SEO used to be all about keywords. But that’s changing. 

Here’s how SEO used to work. You research keywords. Pick out a few relevant terms. Integrate them into your pages. Hit publish. Attract links. If the keyword term and the content of the page matched, there was a good chance of achieving rankings.

But Google has grown smarter and the search results are increasingly being driven by a broader range of signals derived from Google’s immense bucket of data. In particular, Google’s data about visitor behaviour is being rolled into the search results. Search is now centred around visitor intent as much as it is about keywords.

Take a look at what intent-driven search means out in the wild. Here are the search results for “temperature in wellington”:

Wellington Weather search
Wellington Weather search

The specific phrase “temperature in wellington” doesn’t appear on the MetService page. Nor does it appear in the backlinks. However, the number one result was returned because it matched searcher intent.

Behind the scenes, Google is looking at phrases, such as “temperature in wellington”, working out the intent that lays behind the phrase, then delivering a result that matches that intent. The keyword phrase, in many cases, is being subordinated.

Google has been looking at synonyms for quite a while, but this behaviour became more pronounced after Hummingbird, and began to affect more search queries. Hummingbird is a Google architecture designed to match search results with visitor intent, not just keywords.

“The Hummingbird approach should be inspirational to anyone managing and planning content — if you aren’t already thinking like Hummingbird, you should be. In a nutshell, think about why people are looking for something rather than what they are looking for. A content strategy should be designed to answer their needs, not just provide them with facts”

The new architecture is thematic. It is intent driven. It is data driven, as well as being keyword driven.

Keywords are still important. They are an indication of levels of interest and intent. They help describe the page content. But we need to go further. We need to get inside the head of the search visitor. What are they really after when they search on keyword phrase X? If a page doesn’t match that intent, the visitor is likely to click back to the search results. The data we’re seeing suggests high bounce rates are a negative signal not just for business, but for rankings. Bing recently confirmed it. Google all but did the same.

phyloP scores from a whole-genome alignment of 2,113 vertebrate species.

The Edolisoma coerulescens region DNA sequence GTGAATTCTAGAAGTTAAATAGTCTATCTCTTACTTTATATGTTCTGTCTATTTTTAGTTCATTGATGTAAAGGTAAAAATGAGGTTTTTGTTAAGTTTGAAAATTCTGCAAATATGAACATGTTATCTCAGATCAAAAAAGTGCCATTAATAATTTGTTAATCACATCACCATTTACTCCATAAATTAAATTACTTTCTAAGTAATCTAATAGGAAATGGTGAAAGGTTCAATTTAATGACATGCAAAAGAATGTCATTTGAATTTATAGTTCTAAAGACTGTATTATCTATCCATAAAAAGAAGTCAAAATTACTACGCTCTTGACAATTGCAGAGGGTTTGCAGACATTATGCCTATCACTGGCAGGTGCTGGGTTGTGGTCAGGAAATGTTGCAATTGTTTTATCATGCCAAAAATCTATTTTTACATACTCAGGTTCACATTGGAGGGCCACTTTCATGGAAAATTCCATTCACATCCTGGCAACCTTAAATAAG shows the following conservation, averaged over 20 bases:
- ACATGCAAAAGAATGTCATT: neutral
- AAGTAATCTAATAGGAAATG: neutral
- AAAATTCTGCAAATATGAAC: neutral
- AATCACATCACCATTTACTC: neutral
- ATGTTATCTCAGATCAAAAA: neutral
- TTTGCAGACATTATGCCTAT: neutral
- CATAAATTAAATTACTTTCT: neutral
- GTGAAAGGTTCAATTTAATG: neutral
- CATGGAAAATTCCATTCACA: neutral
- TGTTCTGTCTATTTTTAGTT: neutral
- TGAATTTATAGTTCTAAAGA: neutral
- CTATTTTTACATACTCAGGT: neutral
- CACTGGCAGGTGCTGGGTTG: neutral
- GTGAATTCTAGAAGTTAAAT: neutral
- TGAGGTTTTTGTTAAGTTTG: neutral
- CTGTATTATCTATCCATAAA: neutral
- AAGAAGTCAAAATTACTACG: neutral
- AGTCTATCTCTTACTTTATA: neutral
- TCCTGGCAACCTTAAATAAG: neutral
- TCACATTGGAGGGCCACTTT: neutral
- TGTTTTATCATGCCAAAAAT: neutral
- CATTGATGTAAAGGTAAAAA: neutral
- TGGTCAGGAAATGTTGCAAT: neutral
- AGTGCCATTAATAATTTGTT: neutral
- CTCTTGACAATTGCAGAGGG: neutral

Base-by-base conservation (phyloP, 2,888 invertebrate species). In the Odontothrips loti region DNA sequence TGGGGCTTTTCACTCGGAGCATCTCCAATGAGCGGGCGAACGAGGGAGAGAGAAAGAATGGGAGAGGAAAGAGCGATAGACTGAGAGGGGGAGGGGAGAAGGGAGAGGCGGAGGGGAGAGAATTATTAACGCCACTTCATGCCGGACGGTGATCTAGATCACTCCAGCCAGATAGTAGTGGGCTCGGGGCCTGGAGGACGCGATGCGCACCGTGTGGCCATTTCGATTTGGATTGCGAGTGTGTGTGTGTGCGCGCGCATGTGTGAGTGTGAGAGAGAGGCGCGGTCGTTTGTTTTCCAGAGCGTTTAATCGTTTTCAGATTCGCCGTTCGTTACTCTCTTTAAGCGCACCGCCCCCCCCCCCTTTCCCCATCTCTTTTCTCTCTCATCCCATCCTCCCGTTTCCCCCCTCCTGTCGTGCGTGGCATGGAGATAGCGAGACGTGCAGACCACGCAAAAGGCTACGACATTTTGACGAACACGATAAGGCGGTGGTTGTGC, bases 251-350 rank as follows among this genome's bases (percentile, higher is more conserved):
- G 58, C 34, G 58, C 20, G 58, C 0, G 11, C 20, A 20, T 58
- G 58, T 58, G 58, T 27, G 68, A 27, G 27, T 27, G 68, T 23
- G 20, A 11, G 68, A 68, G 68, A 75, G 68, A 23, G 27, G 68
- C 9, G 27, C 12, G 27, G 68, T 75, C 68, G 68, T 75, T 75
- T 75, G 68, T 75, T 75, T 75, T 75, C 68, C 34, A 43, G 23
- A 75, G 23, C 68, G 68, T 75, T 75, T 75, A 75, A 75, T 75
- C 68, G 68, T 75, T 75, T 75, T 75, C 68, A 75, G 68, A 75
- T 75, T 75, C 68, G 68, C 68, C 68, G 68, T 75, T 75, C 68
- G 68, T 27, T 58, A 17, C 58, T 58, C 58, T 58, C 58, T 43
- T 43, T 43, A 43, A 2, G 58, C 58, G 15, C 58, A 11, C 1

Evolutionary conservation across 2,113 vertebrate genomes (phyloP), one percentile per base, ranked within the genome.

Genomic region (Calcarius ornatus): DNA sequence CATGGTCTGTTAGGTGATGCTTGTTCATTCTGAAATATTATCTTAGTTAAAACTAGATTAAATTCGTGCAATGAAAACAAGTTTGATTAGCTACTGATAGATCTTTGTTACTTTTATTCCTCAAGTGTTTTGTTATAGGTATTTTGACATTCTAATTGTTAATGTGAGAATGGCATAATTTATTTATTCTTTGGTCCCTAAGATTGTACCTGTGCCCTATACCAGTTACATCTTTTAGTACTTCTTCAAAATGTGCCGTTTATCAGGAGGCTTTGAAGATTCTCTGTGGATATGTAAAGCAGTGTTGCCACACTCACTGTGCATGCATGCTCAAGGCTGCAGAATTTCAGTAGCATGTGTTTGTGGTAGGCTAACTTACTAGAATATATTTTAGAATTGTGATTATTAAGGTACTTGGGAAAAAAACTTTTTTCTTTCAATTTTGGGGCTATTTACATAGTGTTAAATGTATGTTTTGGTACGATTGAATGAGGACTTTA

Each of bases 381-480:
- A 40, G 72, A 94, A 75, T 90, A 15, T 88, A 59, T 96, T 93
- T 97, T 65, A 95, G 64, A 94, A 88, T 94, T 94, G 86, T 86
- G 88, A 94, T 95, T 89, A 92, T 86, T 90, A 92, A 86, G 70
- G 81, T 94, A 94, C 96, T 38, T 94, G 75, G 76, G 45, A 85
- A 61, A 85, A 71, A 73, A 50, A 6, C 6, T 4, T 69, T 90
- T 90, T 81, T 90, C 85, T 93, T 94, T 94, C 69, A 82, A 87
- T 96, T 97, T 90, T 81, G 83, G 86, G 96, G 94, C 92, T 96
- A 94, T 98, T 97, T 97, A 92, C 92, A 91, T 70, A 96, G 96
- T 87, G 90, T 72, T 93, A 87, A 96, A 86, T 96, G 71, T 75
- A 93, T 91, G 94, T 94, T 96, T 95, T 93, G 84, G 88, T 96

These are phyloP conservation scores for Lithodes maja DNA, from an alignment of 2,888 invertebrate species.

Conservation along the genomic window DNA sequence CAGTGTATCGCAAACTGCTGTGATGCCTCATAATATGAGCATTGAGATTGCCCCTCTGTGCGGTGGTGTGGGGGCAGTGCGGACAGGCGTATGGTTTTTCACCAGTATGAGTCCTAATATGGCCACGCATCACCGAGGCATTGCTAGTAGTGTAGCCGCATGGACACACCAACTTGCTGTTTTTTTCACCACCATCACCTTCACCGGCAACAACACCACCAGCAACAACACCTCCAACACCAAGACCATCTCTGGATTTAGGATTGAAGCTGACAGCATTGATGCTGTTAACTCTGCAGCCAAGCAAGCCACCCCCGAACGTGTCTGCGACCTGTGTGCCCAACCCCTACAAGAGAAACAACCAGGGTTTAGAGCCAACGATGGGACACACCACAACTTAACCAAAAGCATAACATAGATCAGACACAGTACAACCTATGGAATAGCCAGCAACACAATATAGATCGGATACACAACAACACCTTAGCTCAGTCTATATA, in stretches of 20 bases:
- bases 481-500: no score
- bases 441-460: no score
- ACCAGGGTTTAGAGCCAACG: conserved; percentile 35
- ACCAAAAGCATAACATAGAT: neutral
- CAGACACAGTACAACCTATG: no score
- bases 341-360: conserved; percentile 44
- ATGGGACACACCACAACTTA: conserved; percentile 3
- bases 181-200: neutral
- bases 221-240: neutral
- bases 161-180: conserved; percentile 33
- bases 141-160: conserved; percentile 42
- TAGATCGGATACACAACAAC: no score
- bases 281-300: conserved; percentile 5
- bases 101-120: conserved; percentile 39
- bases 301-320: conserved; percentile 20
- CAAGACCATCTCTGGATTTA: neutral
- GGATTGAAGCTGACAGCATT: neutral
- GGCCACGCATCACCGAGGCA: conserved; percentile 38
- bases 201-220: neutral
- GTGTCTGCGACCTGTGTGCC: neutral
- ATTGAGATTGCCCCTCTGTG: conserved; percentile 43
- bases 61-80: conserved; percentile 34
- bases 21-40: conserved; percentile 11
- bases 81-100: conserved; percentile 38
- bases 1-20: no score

In practice, this means building relevant information hubs around keywords. Covering multiple keyword variations that relate to a common theme so Google makes broad associations. 

When the visitor arrives on site, make sure they engage. They should see obvious confirmation the page matches their intent. The content should be relevant, and the visitor needs to grasp this within seconds, else you’re likely lost them. Then the visitor needs to move to action. They should spend some time on that page, rather than clicking back. They should click a link, scroll, watch a video, fill out a form, or otherwise demonstrate engagement.

All this seems obvious. But many sites aren’t getting all their ducks lined up. 

Where Google can’t accurately determine intent, likely due to insufficient data, keyword matching is still happening, so keywords will still be an important part of SEO.  But SEO is increasingly focused on what went on before the visitor used the search phrase (what was their intent?) and what happens after the click (did they engage?). Usability, CRO, deep keyword research, data tracking and strategic, user-focused publishing is all blended into current SEO strategies.

SEO is still about language. But it’s a lot more about intent.